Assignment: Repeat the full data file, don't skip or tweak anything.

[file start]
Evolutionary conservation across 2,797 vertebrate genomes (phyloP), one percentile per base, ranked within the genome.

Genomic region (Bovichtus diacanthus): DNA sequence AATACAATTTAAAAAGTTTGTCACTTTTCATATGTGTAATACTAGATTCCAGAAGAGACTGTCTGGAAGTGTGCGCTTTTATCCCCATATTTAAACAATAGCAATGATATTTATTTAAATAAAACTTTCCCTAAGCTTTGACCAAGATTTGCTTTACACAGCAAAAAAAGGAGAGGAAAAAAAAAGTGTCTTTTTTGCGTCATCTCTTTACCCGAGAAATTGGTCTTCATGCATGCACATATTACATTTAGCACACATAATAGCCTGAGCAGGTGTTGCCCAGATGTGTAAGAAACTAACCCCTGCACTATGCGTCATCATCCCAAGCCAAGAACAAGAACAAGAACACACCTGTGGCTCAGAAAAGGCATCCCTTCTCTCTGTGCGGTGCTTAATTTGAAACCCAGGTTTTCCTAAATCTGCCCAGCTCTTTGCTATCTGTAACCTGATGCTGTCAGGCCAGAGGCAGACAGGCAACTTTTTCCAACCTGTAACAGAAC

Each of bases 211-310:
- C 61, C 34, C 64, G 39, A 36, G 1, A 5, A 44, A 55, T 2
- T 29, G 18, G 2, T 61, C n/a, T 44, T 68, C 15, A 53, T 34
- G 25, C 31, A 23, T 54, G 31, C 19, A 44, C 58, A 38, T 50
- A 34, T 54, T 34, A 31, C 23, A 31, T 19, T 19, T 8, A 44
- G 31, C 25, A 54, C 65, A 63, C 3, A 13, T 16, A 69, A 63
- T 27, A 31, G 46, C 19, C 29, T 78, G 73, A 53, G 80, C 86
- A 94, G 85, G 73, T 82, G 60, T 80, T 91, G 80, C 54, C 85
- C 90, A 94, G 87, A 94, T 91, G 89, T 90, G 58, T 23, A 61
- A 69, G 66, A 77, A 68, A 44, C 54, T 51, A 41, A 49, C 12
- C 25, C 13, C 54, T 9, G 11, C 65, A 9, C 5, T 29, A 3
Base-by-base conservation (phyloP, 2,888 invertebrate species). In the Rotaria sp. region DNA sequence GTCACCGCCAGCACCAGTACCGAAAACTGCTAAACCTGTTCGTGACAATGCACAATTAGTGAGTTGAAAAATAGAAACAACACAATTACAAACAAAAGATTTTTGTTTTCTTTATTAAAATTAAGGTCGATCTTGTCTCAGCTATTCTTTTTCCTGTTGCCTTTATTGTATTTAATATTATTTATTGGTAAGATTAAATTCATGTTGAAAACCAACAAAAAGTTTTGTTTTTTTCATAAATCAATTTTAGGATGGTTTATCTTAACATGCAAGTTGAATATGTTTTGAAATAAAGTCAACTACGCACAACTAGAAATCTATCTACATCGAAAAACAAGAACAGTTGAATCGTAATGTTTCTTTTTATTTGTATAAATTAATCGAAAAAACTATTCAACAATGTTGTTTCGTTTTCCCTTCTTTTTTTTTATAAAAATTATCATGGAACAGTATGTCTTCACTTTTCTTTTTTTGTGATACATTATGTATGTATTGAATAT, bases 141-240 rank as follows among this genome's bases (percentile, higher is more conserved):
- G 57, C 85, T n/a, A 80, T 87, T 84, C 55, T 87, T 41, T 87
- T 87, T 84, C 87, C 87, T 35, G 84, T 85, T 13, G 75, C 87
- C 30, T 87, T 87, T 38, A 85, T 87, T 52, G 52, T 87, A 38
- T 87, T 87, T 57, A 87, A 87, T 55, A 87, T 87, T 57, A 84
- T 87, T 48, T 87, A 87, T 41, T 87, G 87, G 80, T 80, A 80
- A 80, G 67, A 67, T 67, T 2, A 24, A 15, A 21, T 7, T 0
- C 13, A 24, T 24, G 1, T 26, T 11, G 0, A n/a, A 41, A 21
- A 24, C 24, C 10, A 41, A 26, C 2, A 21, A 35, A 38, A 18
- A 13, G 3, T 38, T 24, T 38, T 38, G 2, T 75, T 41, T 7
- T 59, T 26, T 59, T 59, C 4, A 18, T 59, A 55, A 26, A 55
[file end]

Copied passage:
Evolutionary conservation across 2,797 vertebrate genomes (phyloP), one percentile per base, ranked within the genome.

Genomic region (Bovichtus diacanthus): DNA sequence AATACAATTTAAAAAGTTTGTCACTTTTCATATGTGTAATACTAGATTCCAGAAGAGACTGTCTGGAAGTGTGCGCTTTTATCCCCATATTTAAACAATAGCAATGATATTTATTTAAATAAAACTTTCCCTAAGCTTTGACCAAGATTTGCTTTACACAGCAAAAAAAGGAGAGGAAAAAAAAAGTGTCTTTTTTGCGTCATCTCTTTACCCGAGAAATTGGTCTTCATGCATGCACATATTACATTTAGCACACATAATAGCCTGAGCAGGTGTTGCCCAGATGTGTAAGAAACTAACCCCTGCACTATGCGTCATCATCCCAAGCCAAGAACAAGAACAAGAACACACCTGTGGCTCAGAAAAGGCATCCCTTCTCTCTGTGCGGTGCTTAATTTGAAACCCAGGTTTTCCTAAATCTGCCCAGCTCTTTGCTATCTGTAACCTGATGCTGTCAGGCCAGAGGCAGACAGGCAACTTTTTCCAACCTGTAACAGAAC

Each of bases 211-310:
- C 61, C 34, C 64, G 39, A 36, G 1, A 5, A 44, A 55, T 2
- T 29, G 18, G 2, T 61, C n/a, T 44, T 68, C 15, A 53, T 34
- G 25, C 31, A 23, T 54, G 31, C 19, A 44, C 58, A 38, T 50
- A 34, T 54, T 34, A 31, C 23, A 31, T 19, T 19, T 8, A 44
- G 31, C 25, A 54, C 65, A 63, C 3, A 13, T 16, A 69, A 63
- T 27, A 31, G 46, C 19, C 29, T 78, G 73, A 53, G 80, C 86
- A 94, G 85, G 73, T 82, G 60, T 80, T 91, G 80, C 54, C 85
- C 90, A 94, G 87, A 94, T 91, G 89, T 90, G 58, T 23, A 61
- A 69, G 66, A 77, A 68, A 44, C 54, T 51, A 41, A 49, C 12
- C 25, C 13, C 54, T 9, G 11, C 65, A 9, C 5, T 29, A 3
Base-by-base conservation (phyloP, 2,888 invertebrate species). In the Rotaria sp. region DNA sequence GTCACCGCCAGCACCAGTACCGAAAACTGCTAAACCTGTTCGTGACAATGCACAATTAGTGAGTTGAAAAATAGAAACAACACAATTACAAACAAAAGATTTTTGTTTTCTTTATTAAAATTAAGGTCGATCTTGTCTCAGCTATTCTTTTTCCTGTTGCCTTTATTGTATTTAATATTATTTATTGGTAAGATTAAATTCATGTTGAAAACCAACAAAAAGTTTTGTTTTTTTCATAAATCAATTTTAGGATGGTTTATCTTAACATGCAAGTTGAATATGTTTTGAAATAAAGTCAACTACGCACAACTAGAAATCTATCTACATCGAAAAACAAGAACAGTTGAATCGTAATGTTTCTTTTTATTTGTATAAATTAATCGAAAAAACTATTCAACAATGTTGTTTCGTTTTCCCTTCTTTTTTTTTATAAAAATTATCATGGAACAGTATGTCTTCACTTTTCTTTTTTTGTGATACATTATGTATGTATTGAATAT, bases 141-240 rank as follows among this genome's bases (percentile, higher is more conserved):
- G 57, C 85, T n/a, A 80, T 87, T 84, C 55, T 87, T 41, T 87
- T 87, T 84, C 87, C 87, T 35, G 84, T 85, T 13, G 75, C 87
- C 30, T 87, T 87, T 38, A 85, T 87, T 52, G 52, T 87, A 38
- T 87, T 87, T 57, A 87, A 87, T 55, A 87, T 87, T 57, A 84
- T 87, T 48, T 87, A 87, T 41, T 87, G 87, G 80, T 80, A 80
- A 80, G 67, A 67, T 67, T 2, A 24, A 15, A 21, T 7, T 0
- C 13, A 24, T 24, G 1, T 26, T 11, G 0, A n/a, A 41, A 21
- A 24, C 24, C 10, A 41, A 26, C 2, A 21, A 35, A 38, A 18
- A 13, G 3, T 38, T 24, T 38, T 38, G 2, T 75, T 41, T 7
- T 59, T 26, T 59, T 59, C 4, A 18, T 59, A 55, A 26, A 55